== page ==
Dec. 15 (Bloomberg) -- India’s 10-year bonds were little changed, holding yields at this week’s highest level, on concern an accelerated slide in the rupee will boost the cost of imports and spur inflation.
The rupee slid 8.3 percent this quarter, the biggest drop among Asian currencies, and touched a record low of 54.3050 per dollar today. The benchmark wholesale-price index rose 9.11 percent in November from a year earlier, government data showed yesterday. The Reserve Bank of India will keep the repurchase rate unchanged at 8.50 percent at a policy review tomorrow, according to all 14 economists in a Bloomberg survey.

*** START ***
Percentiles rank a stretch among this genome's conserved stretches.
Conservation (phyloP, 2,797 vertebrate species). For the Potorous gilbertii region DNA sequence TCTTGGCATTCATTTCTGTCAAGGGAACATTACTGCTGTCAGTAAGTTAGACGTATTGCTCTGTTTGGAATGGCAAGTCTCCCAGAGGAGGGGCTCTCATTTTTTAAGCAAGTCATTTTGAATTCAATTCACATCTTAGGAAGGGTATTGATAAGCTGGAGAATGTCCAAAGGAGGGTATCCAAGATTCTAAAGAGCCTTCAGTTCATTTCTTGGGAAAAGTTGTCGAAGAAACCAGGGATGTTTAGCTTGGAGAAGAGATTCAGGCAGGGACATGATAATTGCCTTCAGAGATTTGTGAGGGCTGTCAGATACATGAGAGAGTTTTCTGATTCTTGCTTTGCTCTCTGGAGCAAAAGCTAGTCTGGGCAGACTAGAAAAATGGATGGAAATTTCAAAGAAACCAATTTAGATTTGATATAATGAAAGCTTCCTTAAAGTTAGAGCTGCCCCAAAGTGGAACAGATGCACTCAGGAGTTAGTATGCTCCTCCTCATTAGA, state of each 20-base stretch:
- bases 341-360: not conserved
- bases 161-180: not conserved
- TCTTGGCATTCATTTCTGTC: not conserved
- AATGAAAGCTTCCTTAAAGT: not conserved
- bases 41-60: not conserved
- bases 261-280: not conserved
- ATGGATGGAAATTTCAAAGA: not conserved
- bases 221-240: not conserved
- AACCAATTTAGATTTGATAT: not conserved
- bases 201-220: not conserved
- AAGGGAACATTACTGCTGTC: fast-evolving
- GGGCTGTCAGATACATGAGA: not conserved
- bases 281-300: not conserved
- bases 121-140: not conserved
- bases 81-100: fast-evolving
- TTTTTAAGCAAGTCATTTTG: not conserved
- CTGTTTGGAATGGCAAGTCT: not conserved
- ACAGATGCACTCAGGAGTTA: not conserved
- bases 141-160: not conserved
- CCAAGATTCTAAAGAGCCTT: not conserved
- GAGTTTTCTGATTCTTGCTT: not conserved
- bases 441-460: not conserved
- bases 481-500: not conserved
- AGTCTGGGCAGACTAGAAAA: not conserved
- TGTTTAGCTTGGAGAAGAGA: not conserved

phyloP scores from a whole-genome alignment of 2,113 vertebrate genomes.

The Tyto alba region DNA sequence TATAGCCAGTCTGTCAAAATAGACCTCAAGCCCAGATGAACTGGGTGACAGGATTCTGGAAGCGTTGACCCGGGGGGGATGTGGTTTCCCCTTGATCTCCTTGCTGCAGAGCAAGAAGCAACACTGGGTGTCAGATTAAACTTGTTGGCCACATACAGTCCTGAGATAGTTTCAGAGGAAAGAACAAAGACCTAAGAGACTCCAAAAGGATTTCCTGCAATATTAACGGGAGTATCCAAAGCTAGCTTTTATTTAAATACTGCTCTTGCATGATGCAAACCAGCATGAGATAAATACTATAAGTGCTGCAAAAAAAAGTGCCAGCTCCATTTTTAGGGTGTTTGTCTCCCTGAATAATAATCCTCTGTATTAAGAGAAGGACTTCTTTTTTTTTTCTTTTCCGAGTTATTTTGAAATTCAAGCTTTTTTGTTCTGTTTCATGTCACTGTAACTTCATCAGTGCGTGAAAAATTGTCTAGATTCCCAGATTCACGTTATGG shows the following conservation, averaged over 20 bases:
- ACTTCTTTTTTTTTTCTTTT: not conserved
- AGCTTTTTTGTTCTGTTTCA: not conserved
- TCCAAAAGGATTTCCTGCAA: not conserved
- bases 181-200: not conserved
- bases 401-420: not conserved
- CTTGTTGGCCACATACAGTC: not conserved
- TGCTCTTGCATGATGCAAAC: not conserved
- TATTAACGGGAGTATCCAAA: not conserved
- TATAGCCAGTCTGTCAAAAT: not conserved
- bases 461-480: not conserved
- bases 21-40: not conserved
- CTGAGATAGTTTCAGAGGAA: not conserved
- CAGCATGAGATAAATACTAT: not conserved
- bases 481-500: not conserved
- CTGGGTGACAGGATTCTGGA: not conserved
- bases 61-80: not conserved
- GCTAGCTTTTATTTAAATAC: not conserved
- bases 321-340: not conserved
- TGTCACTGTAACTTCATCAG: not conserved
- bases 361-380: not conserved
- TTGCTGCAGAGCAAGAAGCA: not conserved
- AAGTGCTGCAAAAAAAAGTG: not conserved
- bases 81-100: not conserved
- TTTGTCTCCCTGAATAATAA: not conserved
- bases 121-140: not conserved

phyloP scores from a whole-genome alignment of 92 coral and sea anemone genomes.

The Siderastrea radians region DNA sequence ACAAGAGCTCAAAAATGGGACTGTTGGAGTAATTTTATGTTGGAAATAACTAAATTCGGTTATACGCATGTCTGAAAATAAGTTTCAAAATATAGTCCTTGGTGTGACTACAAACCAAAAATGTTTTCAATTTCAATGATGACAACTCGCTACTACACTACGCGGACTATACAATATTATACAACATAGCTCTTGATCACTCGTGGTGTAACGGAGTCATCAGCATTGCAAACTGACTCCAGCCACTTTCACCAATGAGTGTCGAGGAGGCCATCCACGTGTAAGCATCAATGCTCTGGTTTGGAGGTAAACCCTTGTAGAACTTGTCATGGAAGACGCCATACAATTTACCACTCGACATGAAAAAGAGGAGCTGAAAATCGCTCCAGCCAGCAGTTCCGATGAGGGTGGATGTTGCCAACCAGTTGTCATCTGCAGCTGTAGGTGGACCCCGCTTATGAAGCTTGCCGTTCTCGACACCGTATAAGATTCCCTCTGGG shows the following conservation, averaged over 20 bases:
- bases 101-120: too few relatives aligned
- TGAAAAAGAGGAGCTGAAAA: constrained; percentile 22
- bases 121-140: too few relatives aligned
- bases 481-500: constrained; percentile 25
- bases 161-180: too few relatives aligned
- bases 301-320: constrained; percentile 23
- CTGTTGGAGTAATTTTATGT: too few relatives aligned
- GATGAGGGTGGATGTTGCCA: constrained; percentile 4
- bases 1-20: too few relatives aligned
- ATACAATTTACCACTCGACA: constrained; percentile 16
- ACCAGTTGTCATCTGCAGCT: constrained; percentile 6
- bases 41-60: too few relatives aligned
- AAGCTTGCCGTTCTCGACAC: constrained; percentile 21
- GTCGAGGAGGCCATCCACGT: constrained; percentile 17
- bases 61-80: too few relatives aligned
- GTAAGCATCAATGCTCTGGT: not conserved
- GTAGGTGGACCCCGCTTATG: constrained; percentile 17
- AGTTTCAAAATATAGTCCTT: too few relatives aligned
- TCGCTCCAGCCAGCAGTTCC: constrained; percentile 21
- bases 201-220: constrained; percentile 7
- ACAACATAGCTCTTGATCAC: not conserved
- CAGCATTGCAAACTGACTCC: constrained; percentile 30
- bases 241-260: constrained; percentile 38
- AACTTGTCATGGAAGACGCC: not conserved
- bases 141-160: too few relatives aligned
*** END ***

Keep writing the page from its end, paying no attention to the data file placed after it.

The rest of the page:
“The central bank can’t afford to ease its policy stance as inflation continues to be a worry,” said N.S. Venkatesh, head of treasury at Mumbai-based IDBI Bank Ltd. “The rupee’s drop will also push prices higher.”
The yield on the 8.79 percent bonds due November 2021 was little changed at 8.49 percent in Mumbai, according to the central bank’s trading system. The rate jumped six basis points, or 0.06 percentage point, yesterday, the biggest increase in six weeks.
The Reserve Bank has boosted borrowing costs 13 times since the start of 2010 to cool inflation and last lifted the repo rate by 25 basis points on Oct. 25.
The cost of one-year interest-rate swaps, or derivative contracts used to guard against fluctuations in funding costs, climbed two basis points to 7.82 percent, according to data compiled by Bloomberg.
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